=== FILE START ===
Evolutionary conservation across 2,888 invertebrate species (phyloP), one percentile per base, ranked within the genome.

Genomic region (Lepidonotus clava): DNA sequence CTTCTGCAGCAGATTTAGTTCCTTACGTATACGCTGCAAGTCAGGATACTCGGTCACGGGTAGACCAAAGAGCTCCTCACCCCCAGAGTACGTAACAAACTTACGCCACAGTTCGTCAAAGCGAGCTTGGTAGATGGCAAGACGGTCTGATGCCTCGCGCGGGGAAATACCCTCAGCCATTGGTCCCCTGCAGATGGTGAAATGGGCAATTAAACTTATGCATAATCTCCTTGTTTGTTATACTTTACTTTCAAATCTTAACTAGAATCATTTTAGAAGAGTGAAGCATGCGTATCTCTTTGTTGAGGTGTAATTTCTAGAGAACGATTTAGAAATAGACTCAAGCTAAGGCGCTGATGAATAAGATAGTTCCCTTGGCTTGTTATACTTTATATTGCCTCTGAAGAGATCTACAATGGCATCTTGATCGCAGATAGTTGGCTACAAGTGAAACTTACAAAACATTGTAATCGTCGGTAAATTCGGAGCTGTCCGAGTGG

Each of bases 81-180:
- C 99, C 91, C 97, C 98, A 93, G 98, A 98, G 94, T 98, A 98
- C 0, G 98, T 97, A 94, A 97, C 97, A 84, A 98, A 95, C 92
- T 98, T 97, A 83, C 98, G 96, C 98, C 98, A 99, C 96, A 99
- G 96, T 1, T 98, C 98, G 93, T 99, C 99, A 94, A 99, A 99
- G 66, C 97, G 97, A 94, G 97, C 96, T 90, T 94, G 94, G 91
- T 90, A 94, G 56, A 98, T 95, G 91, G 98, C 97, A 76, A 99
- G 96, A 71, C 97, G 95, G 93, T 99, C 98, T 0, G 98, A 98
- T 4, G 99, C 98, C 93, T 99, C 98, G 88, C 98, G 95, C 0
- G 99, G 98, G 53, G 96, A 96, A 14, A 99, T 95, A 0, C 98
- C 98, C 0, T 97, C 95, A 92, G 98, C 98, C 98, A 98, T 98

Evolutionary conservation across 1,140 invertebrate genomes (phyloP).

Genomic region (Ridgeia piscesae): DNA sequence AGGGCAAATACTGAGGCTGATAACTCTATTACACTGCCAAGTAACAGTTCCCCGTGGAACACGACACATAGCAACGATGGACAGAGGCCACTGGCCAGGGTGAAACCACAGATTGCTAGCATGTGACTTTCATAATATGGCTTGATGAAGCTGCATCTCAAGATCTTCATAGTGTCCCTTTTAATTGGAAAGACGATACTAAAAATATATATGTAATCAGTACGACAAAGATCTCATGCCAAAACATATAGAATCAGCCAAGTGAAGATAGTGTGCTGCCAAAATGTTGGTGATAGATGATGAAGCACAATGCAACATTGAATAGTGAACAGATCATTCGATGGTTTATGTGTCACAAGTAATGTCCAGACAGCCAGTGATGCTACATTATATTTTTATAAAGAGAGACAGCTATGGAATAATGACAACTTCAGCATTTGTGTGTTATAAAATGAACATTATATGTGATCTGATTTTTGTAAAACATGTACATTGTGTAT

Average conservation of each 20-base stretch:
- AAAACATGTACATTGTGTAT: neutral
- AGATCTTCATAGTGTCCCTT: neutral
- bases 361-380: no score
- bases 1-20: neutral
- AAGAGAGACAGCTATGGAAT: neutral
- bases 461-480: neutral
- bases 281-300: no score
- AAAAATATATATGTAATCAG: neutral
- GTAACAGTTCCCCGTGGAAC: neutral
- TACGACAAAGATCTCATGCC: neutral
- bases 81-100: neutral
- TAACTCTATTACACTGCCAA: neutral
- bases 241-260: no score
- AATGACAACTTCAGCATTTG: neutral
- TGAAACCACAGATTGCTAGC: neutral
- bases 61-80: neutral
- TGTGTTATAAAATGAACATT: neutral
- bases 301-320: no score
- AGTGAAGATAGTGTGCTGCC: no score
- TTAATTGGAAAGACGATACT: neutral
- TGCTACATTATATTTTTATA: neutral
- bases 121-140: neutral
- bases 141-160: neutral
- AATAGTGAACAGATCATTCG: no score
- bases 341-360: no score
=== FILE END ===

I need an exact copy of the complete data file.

Evolutionary conservation across 2,888 invertebrate species (phyloP), one percentile per base, ranked within the genome.

Genomic region (Lepidonotus clava): DNA sequence CTTCTGCAGCAGATTTAGTTCCTTACGTATACGCTGCAAGTCAGGATACTCGGTCACGGGTAGACCAAAGAGCTCCTCACCCCCAGAGTACGTAACAAACTTACGCCACAGTTCGTCAAAGCGAGCTTGGTAGATGGCAAGACGGTCTGATGCCTCGCGCGGGGAAATACCCTCAGCCATTGGTCCCCTGCAGATGGTGAAATGGGCAATTAAACTTATGCATAATCTCCTTGTTTGTTATACTTTACTTTCAAATCTTAACTAGAATCATTTTAGAAGAGTGAAGCATGCGTATCTCTTTGTTGAGGTGTAATTTCTAGAGAACGATTTAGAAATAGACTCAAGCTAAGGCGCTGATGAATAAGATAGTTCCCTTGGCTTGTTATACTTTATATTGCCTCTGAAGAGATCTACAATGGCATCTTGATCGCAGATAGTTGGCTACAAGTGAAACTTACAAAACATTGTAATCGTCGGTAAATTCGGAGCTGTCCGAGTGG

Each of bases 81-180:
- C 99, C 91, C 97, C 98, A 93, G 98, A 98, G 94, T 98, A 98
- C 0, G 98, T 97, A 94, A 97, C 97, A 84, A 98, A 95, C 92
- T 98, T 97, A 83, C 98, G 96, C 98, C 98, A 99, C 96, A 99
- G 96, T 1, T 98, C 98, G 93, T 99, C 99, A 94, A 99, A 99
- G 66, C 97, G 97, A 94, G 97, C 96, T 90, T 94, G 94, G 91
- T 90, A 94, G 56, A 98, T 95, G 91, G 98, C 97, A 76, A 99
- G 96, A 71, C 97, G 95, G 93, T 99, C 98, T 0, G 98, A 98
- T 4, G 99, C 98, C 93, T 99, C 98, G 88, C 98, G 95, C 0
- G 99, G 98, G 53, G 96, A 96, A 14, A 99, T 95, A 0, C 98
- C 98, C 0, T 97, C 95, A 92, G 98, C 98, C 98, A 98, T 98

Evolutionary conservation across 1,140 invertebrate genomes (phyloP).

Genomic region (Ridgeia piscesae): DNA sequence AGGGCAAATACTGAGGCTGATAACTCTATTACACTGCCAAGTAACAGTTCCCCGTGGAACACGACACATAGCAACGATGGACAGAGGCCACTGGCCAGGGTGAAACCACAGATTGCTAGCATGTGACTTTCATAATATGGCTTGATGAAGCTGCATCTCAAGATCTTCATAGTGTCCCTTTTAATTGGAAAGACGATACTAAAAATATATATGTAATCAGTACGACAAAGATCTCATGCCAAAACATATAGAATCAGCCAAGTGAAGATAGTGTGCTGCCAAAATGTTGGTGATAGATGATGAAGCACAATGCAACATTGAATAGTGAACAGATCATTCGATGGTTTATGTGTCACAAGTAATGTCCAGACAGCCAGTGATGCTACATTATATTTTTATAAAGAGAGACAGCTATGGAATAATGACAACTTCAGCATTTGTGTGTTATAAAATGAACATTATATGTGATCTGATTTTTGTAAAACATGTACATTGTGTAT

Average conservation of each 20-base stretch:
- AAAACATGTACATTGTGTAT: neutral
- AGATCTTCATAGTGTCCCTT: neutral
- bases 361-380: no score
- bases 1-20: neutral
- AAGAGAGACAGCTATGGAAT: neutral
- bases 461-480: neutral
- bases 281-300: no score
- AAAAATATATATGTAATCAG: neutral
- GTAACAGTTCCCCGTGGAAC: neutral
- TACGACAAAGATCTCATGCC: neutral
- bases 81-100: neutral
- TAACTCTATTACACTGCCAA: neutral
- bases 241-260: no score
- AATGACAACTTCAGCATTTG: neutral
- TGAAACCACAGATTGCTAGC: neutral
- bases 61-80: neutral
- TGTGTTATAAAATGAACATT: neutral
- bases 301-320: no score
- AGTGAAGATAGTGTGCTGCC: no score
- TTAATTGGAAAGACGATACT: neutral
- TGCTACATTATATTTTTATA: neutral
- bases 121-140: neutral
- bases 141-160: neutral
- AATAGTGAACAGATCATTCG: no score
- bases 341-360: no score